Blitzen Trapper always had it in them.
The 70s AM radio melodies, sprightly piano lines and rapid-fire Allman Brothers guitar licks lurked in the shadows of the Portland indie-folkers’ first two albums on Sub Pop. But on Act III, American Goldwing, the Trappers push those southern styles to the forefront while turning the dial down on the campfire sing-a-longs.
It’s a fair trade: you may be losing out on the simplified pleasantness of hits like “Furr” and “Black River Killer,” but in return you get a Blitzen Trapper turning up the amps and letting loose — and if you’ve ever seen them live, you know damn well that’s as strong as any of their suits.
The trademark harmonies are just as effective with the more accelerated tempos, and criminally underrated lead guitarist Erik Menteer is freed from the shackles to whip his tremendous southern-fried riffs in a way not heard since 2007’s freaked-out Wild Mountain Nation. There is also a clear and necessary adjustment to the production, with fuzzier guitar tones and dirtier harmonica to help ratchet up the amplified tunes.
“Might Find it Cheap” sends out a immediate notice of the album’s direction, starting with some hasty strikes of distorted guitar — just like every Blitzen Trapper concert. From there it pushes forward with a high-reaching chorus about foolish feelings and plenty of side-to-side, head-bob-inducing power chords. “Your Crying Eyes” taps into the ghosts of Blackfoot (you might remember their blues-rock romp “Train Train” but certainly nothing else) through the quick-draw ascending blues scales, raunchy slide guitar and foot-stomping harmonica. Late-album rager “Street Fighting Sun” makes a case for heaviest Blitzen Trapper jam (the reigning champ being Furr’s slow-slamming “Love U”) with tandem electric solos and hyped-up vocals from frontman Eric Earley.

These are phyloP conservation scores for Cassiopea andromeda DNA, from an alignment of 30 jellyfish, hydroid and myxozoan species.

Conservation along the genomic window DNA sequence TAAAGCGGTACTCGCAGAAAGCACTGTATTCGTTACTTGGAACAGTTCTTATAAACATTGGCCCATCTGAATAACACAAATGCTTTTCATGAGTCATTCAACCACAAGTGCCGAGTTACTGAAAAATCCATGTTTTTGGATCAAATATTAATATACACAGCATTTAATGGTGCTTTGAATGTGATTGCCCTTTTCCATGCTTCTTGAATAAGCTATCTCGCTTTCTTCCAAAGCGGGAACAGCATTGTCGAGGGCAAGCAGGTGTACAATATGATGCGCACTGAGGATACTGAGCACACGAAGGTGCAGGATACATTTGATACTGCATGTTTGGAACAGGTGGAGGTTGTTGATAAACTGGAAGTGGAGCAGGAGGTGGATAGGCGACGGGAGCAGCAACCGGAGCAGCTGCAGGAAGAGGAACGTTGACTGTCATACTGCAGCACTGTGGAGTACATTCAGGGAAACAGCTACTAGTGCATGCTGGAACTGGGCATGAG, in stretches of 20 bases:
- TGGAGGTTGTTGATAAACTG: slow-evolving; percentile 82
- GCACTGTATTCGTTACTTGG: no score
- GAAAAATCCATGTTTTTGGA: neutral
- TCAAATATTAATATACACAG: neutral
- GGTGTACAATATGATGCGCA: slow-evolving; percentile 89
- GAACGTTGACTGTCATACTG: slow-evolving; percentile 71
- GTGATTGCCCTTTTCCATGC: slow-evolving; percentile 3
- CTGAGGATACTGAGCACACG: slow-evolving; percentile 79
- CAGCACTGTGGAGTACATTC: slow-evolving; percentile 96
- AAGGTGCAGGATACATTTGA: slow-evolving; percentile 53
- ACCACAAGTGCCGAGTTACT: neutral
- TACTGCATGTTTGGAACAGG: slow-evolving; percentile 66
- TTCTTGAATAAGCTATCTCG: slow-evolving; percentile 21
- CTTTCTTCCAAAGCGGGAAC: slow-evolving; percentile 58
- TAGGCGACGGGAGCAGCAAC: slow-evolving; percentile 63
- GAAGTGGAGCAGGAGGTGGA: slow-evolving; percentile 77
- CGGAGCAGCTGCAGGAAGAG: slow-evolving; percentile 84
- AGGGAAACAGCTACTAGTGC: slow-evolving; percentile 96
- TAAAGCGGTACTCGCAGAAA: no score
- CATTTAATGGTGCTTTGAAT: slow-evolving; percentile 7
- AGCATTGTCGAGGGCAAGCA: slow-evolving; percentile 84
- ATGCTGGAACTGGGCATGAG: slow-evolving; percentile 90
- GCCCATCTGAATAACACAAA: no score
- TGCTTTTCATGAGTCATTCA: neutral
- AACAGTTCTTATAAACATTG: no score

The Blitzen Trapper we all know and love is still represented, especially in the middle tracks. “My Home Town” has the well-known wordless backgrounds, subtle banjo plucks and smiley vocal melody, while the title track employs busy but infectious electric piano and steady acoustic strums. Additionally, Earley is descriptive as ever regarding the ragtag cast of saloon characters populating his cowboy stories.
The group still takes the time to sit around the campfire (“Girl in a Coat,” album-closer “Stranger in a Strange Lair”), where Earley turns into a back roads version of Madman Across the Water-era Elton John. The groovy “Astronaut” also continues the Elton motif, but in a much more finger-snapping fashion.
It might not have been expected after the renaissance rock of last year’s Destroyer of the Void, but Blitzen Trappers’ fun-loving turn into southern rock stars is surely welcome. Every once in a while you have to take the horses back to the stables and fire up the ‘57 Chevy, and I’ll be damned if it isn’t exactly what you want in the waning weeks of summer.